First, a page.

K'wlipai8! Welcome to WesternAbenaki.com home of the Western Abenaki Dictionary Online, Western Abenaki Radio and Online Lessons.
This website is a work in progress and a project of the Ndakinna Education Center/Greenfield Review Press and the Northeast Indigenous Language Archive (NILA). Additional resources are added on a regular basis with the primary goal being the revitalization of the Western Abenaki language, W8banaki8dwaw8gan (Language Code: Abe). Sustainability of the language is essential as it is one of the last Eastern Algonquian languages to still be spoken. It is listed as "critically endagered" by UNESCO, but with our efforts and those of the many dedicated students of the language we hope to change that! For those interested in learning to speak, please add our site to your bookmarks and stop back often to learn much more, also check the Language Immersion Camp schedule listed above left in our header. We thank you for your support and patience in this endeavor!
We are currently rebuilding our entire database of words. We appreciate your patience as this will be a long process. However once completed we will offer greatly improved functionality. We will also now show citations directly to all source material for every word in the database, allowing you to see each word in the context from which it was gathered. We are also fine tuning all of our conjugation charts to imporve their accuracy and add new forms. Our goal is that with each word in the database, you will be one click away from all its forms. We are also working to offer a complete catalog of roots, with not only initials, but medials and finals being added. All the material included has been gathered from native speakers and essential documents they have produced. Follow this link to start searching now!
Check out the BETA for our new Conjugation Charts:
Western Abenaki Radio offers fully immersive shows which include basic dialog, traditional and contemporary stories and songs, as well as lessons, news and other information all presented within the language. This is an attempt to offer a chance to hear the language being used, refresh or improve your ability to understand it, and in a small way keep the language alive. Follow this link to start listening now!
Basic conversational Western Abenaki Lessons created and dictated by fluent speaker Cecile Wawanolette, alongside fun games and exercises created by Douglas Julien. This collection was made in an effort to get the language to all who wanted to learn it. We are so grateful for all the work and generosity of our late instructor in her efforts to preserve the Western Abenaki language she loved so much. Follow this link to start learning now!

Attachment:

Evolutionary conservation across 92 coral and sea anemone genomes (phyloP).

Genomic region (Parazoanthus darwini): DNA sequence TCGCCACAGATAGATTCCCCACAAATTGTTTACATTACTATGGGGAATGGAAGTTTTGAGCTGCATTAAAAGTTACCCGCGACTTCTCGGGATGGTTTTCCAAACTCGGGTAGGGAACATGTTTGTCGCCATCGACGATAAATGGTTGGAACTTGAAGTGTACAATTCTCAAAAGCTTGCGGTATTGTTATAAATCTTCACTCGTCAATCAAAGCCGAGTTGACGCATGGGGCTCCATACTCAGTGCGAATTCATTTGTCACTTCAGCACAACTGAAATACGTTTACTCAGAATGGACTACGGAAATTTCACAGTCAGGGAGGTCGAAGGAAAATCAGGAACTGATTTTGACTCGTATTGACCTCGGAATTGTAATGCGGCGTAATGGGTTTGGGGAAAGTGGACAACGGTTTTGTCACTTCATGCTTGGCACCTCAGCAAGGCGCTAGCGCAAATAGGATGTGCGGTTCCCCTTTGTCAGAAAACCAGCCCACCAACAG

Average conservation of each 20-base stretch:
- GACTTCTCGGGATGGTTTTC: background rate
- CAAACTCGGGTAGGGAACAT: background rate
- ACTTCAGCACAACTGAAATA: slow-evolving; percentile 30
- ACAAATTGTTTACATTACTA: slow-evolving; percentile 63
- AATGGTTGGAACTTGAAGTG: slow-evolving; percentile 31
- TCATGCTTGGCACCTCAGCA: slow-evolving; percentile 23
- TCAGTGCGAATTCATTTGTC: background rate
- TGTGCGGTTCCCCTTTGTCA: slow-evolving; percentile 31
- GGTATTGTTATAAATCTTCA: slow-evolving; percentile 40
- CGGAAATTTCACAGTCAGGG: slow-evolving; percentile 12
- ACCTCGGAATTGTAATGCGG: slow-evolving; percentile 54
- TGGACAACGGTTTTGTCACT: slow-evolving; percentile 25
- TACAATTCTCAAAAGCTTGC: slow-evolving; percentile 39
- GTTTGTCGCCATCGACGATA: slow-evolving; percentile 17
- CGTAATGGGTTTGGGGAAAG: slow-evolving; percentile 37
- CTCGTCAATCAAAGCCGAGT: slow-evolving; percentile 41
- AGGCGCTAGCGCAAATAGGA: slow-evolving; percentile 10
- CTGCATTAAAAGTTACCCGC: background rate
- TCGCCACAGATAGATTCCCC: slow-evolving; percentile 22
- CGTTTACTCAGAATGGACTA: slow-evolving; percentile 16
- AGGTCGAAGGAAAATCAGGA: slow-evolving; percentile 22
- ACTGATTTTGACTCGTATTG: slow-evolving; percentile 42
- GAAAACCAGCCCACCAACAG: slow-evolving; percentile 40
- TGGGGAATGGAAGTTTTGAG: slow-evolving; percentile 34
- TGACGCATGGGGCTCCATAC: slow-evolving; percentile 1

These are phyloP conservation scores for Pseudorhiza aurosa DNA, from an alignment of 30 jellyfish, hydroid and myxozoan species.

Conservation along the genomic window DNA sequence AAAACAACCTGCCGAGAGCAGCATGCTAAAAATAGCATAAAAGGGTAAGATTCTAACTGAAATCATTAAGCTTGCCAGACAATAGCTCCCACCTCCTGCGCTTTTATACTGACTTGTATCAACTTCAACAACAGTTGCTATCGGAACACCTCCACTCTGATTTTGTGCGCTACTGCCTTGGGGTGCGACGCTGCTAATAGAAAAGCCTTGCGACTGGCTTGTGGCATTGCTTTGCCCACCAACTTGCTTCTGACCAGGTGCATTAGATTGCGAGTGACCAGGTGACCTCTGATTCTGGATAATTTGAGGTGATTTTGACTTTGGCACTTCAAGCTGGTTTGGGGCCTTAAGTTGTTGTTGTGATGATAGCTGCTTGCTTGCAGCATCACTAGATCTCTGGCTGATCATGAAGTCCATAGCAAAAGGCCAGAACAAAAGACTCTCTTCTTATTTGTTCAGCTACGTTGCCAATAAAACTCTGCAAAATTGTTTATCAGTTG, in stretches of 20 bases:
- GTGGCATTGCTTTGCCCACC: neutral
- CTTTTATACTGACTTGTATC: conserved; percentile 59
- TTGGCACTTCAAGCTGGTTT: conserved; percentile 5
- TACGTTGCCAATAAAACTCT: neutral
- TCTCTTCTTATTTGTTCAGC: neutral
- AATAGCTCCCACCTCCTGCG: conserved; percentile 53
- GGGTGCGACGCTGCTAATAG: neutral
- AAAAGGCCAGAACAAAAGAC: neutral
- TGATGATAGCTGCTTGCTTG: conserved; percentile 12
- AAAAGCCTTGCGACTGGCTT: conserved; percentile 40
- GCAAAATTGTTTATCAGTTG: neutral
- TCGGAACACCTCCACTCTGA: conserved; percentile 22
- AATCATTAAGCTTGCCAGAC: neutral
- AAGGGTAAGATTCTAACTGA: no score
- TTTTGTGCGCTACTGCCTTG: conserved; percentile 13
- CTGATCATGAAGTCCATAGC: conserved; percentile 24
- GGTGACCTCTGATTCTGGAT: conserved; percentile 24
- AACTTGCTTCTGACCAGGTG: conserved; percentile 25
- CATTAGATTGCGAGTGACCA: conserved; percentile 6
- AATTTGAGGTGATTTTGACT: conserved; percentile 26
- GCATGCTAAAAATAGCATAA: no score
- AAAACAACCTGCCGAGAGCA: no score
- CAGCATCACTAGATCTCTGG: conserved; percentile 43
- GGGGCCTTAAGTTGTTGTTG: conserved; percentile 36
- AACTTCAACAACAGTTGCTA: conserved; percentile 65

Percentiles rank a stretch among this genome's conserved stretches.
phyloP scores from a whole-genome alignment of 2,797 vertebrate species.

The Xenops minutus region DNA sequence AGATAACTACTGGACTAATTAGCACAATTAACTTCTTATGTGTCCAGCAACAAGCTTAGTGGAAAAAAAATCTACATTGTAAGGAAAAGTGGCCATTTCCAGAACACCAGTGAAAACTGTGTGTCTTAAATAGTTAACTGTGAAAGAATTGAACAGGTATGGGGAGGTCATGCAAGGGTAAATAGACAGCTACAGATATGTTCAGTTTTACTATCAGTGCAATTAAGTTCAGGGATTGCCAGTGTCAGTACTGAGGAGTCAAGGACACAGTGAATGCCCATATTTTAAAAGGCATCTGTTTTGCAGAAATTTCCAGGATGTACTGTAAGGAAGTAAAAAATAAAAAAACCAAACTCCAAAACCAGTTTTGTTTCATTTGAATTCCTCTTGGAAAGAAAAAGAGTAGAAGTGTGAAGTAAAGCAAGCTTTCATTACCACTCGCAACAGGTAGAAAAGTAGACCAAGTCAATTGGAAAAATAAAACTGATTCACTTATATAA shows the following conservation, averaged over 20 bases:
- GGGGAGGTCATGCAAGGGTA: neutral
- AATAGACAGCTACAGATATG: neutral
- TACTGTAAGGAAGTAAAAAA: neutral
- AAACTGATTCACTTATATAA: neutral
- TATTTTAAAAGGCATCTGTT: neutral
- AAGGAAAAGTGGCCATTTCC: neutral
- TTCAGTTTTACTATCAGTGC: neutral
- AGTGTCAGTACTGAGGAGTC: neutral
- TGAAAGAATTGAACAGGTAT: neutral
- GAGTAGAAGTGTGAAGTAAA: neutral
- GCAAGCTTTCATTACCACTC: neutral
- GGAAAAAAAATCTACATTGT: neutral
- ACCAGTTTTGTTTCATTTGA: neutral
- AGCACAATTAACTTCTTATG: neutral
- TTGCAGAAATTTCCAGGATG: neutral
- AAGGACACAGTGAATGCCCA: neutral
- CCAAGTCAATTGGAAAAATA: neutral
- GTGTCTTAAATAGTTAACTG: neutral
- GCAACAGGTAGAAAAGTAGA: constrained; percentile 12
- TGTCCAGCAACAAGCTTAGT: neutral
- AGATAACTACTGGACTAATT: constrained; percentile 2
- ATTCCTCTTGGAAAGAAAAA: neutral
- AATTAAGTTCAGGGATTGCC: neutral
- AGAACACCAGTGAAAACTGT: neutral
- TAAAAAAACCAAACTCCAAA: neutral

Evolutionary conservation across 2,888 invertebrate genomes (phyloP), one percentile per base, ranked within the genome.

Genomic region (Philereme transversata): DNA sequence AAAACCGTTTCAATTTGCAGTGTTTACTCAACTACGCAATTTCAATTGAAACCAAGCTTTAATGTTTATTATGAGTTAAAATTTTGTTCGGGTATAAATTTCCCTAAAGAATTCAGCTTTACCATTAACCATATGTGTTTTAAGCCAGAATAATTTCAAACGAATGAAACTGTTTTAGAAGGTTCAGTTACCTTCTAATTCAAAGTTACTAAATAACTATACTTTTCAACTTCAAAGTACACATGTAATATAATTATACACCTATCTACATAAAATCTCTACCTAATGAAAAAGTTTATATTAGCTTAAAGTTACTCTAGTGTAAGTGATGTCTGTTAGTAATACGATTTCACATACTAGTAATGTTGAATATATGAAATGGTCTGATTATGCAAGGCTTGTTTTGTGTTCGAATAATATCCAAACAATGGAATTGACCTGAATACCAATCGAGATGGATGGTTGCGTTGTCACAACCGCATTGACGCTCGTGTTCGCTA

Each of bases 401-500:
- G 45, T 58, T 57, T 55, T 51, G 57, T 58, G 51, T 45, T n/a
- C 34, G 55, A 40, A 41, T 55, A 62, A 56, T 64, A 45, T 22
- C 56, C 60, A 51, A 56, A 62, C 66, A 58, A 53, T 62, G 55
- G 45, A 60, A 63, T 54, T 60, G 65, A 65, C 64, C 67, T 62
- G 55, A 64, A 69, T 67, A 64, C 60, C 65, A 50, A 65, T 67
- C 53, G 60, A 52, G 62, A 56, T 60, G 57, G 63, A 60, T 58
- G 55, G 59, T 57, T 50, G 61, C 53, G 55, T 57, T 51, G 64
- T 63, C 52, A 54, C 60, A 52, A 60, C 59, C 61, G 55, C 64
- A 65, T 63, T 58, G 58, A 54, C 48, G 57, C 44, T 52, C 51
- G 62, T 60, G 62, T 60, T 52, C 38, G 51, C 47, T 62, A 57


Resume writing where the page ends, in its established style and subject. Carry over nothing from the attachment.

A complete index of the lexical sources we have used to build this site. As part of our process with each word we add to our search engine we also include a link to its source. Within our sources you will find not only words, but entire phrases and in some cases even stories, some which have not been read in hundreds of years. We are just beginning the process of adding new materials and their sources, so check back often to see this very unique and useful area of the site grow. Follow this link to review our language resources!
L8wadw8gan wji L8dwaw8gan Significance of Language
"Language is one of the fundamental aspects of a person's worldview and self identity."
"The secret's of our culture lie hidden within our language" - Joseph Elie Joubert
"It is their language that allows them to form a people apart. As long as they preserve their language, they will be impossible to assimilate" - 1895 Annual Report Department of Indian Affairs
"Language shapes thoughts and emotions, determining one’s perception of reality." - Benjamin Whorf
"Language is an item of culture as well as the principal medium for transmitting the other elements of culture, it could be regarded as the most profitable single criterion available." - Gordon Day
"Language is the light of the mind." - John Stuart Mill
"Language is not only a vehicle for the expression of thoughts, perceptions, sentiments, and values characteristic of a community; it also represents a fundamental expression of social identity. A common speech serves as a peculiar potent symbol of the social solidarity of those who speak the language. In short, language retention helps maintain feelings of cultural kinship." - Edward Sapir
"Chacun retient toutefois que la suprême révélation du génie national, la clef magique qui donne accès aux plus hautes richesses de la culture, c’est la langue." - Lionel Groulx
"Language is integrally related to Thought-formation. Some languages are better suited for some thoughts – those thoughts related to the worldview of those who created it."
"Aln8ba chowi aln8ba8dwa - an Indian should speak the Indian language" - Ambrose Obomsawin
"Aln8baian kd'achowi aln8ba8dwa - you being an Indian you should speak the Indian language" - Ambrose Obomsawin
We are very interested in your feedback on our dictionary and radio show.
Corrections: We are far from perfect and appreciate your keen eyes and ears. While nothing will ever sound or look right to everyone, if you notice obvious typos, or misprints within our dictionary or shows, please let us know so we can make the needed corrections.
Suggestions: Our attempt is to offer as much as we can and we greatly appreciate the creative input of those who are utilizing our site. If you have a suggestion to improve on any aspect of the site, whether its topics to be covered or materials to be included, please let us know!
Radio Content: Please don't hesitate from bringing our attention to any songs, stories, poems or other audio based media that you would like included within our shows. We only ask that they be entirely within Abenaki in order to stick with the fully immersive format of the program.